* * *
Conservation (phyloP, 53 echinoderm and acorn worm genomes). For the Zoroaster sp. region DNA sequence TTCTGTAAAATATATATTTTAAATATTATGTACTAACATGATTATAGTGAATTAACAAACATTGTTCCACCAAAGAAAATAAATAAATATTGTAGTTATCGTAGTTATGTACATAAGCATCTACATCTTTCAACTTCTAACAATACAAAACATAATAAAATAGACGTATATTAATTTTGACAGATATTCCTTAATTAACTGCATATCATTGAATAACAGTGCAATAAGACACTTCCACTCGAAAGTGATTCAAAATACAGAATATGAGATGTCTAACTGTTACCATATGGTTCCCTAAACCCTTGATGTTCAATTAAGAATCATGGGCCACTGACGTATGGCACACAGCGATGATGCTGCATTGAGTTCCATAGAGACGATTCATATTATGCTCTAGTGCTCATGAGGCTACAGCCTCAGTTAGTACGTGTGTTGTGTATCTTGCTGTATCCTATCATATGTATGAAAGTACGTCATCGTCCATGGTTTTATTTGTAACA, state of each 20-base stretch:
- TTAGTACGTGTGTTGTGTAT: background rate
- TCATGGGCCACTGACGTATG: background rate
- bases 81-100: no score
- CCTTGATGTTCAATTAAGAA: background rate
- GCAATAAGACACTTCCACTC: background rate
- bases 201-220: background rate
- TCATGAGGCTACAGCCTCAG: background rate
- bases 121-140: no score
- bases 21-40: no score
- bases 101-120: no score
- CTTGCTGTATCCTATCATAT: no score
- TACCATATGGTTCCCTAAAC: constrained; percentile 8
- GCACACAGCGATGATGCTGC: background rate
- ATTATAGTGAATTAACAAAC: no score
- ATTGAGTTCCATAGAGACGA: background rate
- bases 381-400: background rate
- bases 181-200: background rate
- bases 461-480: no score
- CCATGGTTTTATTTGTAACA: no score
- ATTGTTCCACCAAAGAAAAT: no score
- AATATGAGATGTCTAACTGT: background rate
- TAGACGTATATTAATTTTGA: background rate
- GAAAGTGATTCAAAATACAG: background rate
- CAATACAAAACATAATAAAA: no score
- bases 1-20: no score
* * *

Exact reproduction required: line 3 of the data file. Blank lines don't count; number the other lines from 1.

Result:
- TCATGGGCCACTGACGTATG: background rate